"let's talk about that"

    by VClib on Mon Apr 22, 2013 at 07:52:02 PM PDT

    •  I'd rather the Kochs got it. (1+ / 0-)
      Recommended by:
      VClib

      Murdoch can run a newspaper, I don't think the Kochs can.

      "Michael Moore, who was filming a movie about corporate welfare called 'Capitalism: A Love Story,' sought and received incentives."

      by Bush Bites on Mon Apr 22, 2013 at 07:55:57 PM PDT

      [ Parent ]

    •  I'm not sure that it's that simple (0+ / 0-)

      Does every Board of Directors have to sell to the highest bidder in every instance, no matter who that highest bidder is?

      What if the issue were submitted to the stockholders?  The interests of the stockholders are not 100 % synonymous with the maximization of their financial gain.  Human beings have other interests and values.

      I am not advocating the violation of anyone's "rights," including the Koch Brothers.  But political campaigns --demonstrations, boycotts or threats thereof, petitions, etc.-- could conceivably influence what the sellers choose to do.

      In other words, there are legal means of seeking to persuade and of applying pressure.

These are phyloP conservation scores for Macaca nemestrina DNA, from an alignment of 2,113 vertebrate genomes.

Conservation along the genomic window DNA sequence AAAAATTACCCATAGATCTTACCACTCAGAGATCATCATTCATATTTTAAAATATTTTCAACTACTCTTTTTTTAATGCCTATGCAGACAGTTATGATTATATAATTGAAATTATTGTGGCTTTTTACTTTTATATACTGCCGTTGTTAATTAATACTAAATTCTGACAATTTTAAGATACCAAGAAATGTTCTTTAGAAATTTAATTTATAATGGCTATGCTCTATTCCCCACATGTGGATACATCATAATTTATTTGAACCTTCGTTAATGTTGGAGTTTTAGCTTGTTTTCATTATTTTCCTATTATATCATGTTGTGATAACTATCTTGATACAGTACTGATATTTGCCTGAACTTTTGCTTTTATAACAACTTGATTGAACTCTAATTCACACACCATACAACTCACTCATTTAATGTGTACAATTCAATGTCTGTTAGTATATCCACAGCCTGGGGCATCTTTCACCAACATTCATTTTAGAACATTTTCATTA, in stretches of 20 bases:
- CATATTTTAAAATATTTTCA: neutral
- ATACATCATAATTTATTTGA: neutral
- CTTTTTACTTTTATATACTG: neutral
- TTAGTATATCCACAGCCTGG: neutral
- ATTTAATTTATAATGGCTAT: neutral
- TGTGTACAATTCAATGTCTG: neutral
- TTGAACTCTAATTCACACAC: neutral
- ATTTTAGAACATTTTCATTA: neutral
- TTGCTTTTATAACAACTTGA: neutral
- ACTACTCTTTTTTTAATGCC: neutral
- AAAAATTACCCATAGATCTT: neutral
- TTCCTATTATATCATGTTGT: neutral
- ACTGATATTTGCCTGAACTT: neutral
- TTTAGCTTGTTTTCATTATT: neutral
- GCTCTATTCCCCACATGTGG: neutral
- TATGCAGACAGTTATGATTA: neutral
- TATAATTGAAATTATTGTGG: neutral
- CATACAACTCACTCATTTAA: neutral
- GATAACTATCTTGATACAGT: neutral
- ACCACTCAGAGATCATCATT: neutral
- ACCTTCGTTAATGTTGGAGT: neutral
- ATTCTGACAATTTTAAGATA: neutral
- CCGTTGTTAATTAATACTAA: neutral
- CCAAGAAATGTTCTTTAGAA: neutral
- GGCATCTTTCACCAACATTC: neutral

•  Andy - this would have to be approved by (0+ / 0-)

        shareholders. However, the current shareholders are the institutional lenders who took control of the company when it came out of it's Chapter 11 bankruptcy in Dec 2012. These are lenders who are interested in the highest possible financial return on their loans, which were converted to equity through the bankruptcy process.

        In a broader context public companies (the Tribune was taken private in 2007 by Sam Zell) that are incorporated in Delaware (half the US public stocks) , and many other states, are constrained by the "Revlon Rule" which requires members of the board to look only to the long term interest of shareholders when making decisions. In 99% of the circumstances that translates into companies being sold to the highest bidder. The sale of a company does require shareholder approval, but it's highly unusual for shareholders to turn down a buyout proposal. Usually the largest shareholders approve the deal before it is even sent out to other shareholders to vote.

        "let's talk about that"

        by VClib on Tue Apr 23, 2013 at 09:49:29 AM PDT

        [ Parent ]

  •  stop making them billionaires (0+ / 0-)

    by purchasing their products ...